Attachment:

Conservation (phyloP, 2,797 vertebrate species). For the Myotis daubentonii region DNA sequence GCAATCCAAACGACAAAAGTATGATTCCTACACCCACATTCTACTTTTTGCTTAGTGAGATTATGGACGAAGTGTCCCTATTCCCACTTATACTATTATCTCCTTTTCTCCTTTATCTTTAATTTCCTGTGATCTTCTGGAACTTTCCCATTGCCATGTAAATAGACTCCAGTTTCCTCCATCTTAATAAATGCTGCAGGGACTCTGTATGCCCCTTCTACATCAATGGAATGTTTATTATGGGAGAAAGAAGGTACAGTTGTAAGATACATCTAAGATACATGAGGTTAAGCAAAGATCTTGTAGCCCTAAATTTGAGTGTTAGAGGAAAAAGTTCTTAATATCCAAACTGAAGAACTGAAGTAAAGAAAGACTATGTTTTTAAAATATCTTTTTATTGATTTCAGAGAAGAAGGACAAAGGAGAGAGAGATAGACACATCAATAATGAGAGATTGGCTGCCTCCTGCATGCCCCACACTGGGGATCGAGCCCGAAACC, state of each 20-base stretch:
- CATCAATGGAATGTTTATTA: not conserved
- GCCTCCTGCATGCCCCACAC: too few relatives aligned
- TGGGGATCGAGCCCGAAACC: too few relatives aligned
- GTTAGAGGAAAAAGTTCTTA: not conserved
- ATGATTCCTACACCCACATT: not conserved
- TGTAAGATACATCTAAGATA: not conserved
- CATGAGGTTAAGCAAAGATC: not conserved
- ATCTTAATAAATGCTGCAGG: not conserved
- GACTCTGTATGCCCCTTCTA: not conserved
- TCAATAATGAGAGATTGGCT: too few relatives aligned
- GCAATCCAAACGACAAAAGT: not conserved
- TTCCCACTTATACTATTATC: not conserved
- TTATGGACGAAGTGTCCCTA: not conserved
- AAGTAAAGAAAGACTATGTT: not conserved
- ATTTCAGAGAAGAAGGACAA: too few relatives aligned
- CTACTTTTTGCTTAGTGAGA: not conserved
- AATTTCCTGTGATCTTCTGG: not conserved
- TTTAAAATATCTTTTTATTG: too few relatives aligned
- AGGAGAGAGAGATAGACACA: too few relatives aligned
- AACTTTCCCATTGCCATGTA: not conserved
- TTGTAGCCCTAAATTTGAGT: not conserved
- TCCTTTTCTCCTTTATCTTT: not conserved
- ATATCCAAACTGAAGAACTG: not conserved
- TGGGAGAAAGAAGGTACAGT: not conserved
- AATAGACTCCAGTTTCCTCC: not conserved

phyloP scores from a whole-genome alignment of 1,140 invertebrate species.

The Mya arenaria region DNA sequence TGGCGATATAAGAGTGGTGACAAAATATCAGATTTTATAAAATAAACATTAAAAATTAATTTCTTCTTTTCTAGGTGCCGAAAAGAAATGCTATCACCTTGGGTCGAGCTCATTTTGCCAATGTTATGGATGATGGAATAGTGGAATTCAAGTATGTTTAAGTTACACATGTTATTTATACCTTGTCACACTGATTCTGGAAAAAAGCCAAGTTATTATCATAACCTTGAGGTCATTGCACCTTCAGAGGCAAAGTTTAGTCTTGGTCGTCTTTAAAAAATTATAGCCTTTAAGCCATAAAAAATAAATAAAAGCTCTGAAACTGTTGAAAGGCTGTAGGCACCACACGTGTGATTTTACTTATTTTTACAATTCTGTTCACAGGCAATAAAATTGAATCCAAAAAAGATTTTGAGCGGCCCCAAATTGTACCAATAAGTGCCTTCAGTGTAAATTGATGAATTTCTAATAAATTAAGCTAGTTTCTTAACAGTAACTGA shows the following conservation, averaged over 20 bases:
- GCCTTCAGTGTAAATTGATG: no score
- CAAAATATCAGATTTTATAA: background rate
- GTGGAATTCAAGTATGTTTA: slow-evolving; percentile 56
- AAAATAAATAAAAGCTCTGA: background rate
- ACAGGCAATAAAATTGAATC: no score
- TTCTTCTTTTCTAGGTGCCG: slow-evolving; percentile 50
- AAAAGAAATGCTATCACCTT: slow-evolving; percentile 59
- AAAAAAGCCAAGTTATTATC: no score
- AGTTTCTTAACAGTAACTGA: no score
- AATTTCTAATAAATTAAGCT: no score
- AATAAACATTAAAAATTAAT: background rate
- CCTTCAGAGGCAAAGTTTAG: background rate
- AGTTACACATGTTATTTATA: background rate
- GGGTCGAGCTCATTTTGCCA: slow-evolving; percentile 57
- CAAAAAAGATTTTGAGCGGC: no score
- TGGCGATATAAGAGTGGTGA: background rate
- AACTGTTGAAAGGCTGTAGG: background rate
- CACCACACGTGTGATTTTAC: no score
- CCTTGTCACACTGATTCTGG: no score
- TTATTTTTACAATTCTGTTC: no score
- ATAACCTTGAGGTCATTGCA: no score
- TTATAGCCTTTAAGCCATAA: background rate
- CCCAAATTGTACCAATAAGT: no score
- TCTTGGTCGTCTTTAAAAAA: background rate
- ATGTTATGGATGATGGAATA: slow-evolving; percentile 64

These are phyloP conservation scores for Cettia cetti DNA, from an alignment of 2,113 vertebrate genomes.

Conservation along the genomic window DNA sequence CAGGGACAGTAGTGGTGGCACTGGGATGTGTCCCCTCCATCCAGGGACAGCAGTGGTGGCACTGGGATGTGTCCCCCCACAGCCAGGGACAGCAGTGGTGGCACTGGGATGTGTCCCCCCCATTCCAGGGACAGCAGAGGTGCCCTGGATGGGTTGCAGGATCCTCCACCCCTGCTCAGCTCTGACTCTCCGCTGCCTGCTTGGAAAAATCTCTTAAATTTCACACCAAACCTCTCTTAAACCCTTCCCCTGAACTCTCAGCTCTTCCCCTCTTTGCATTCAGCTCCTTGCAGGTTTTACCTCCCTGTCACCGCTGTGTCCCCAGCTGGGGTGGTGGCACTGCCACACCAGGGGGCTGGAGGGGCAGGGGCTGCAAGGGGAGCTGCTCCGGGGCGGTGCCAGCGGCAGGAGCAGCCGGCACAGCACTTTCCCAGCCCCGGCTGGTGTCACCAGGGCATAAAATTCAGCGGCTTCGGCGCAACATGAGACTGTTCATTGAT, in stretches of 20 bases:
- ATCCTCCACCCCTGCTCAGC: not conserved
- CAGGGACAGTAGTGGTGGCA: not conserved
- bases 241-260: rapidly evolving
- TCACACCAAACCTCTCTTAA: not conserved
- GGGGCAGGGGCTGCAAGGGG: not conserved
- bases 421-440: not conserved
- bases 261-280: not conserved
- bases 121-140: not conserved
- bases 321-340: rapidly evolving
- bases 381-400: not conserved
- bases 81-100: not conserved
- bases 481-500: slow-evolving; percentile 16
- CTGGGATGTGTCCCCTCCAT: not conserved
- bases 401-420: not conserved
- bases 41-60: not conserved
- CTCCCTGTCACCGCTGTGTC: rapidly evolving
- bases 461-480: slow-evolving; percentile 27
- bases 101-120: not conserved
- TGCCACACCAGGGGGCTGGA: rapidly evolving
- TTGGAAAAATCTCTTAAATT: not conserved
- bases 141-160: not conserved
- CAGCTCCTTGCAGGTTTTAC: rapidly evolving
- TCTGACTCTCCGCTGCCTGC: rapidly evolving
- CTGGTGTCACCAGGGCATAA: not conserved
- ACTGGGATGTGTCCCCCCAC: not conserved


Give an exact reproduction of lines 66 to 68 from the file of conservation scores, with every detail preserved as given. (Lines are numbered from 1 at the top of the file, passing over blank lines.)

- bases 81-100: not conserved
- bases 481-500: slow-evolving; percentile 16
- CTGGGATGTGTCCCCTCCAT: not conserved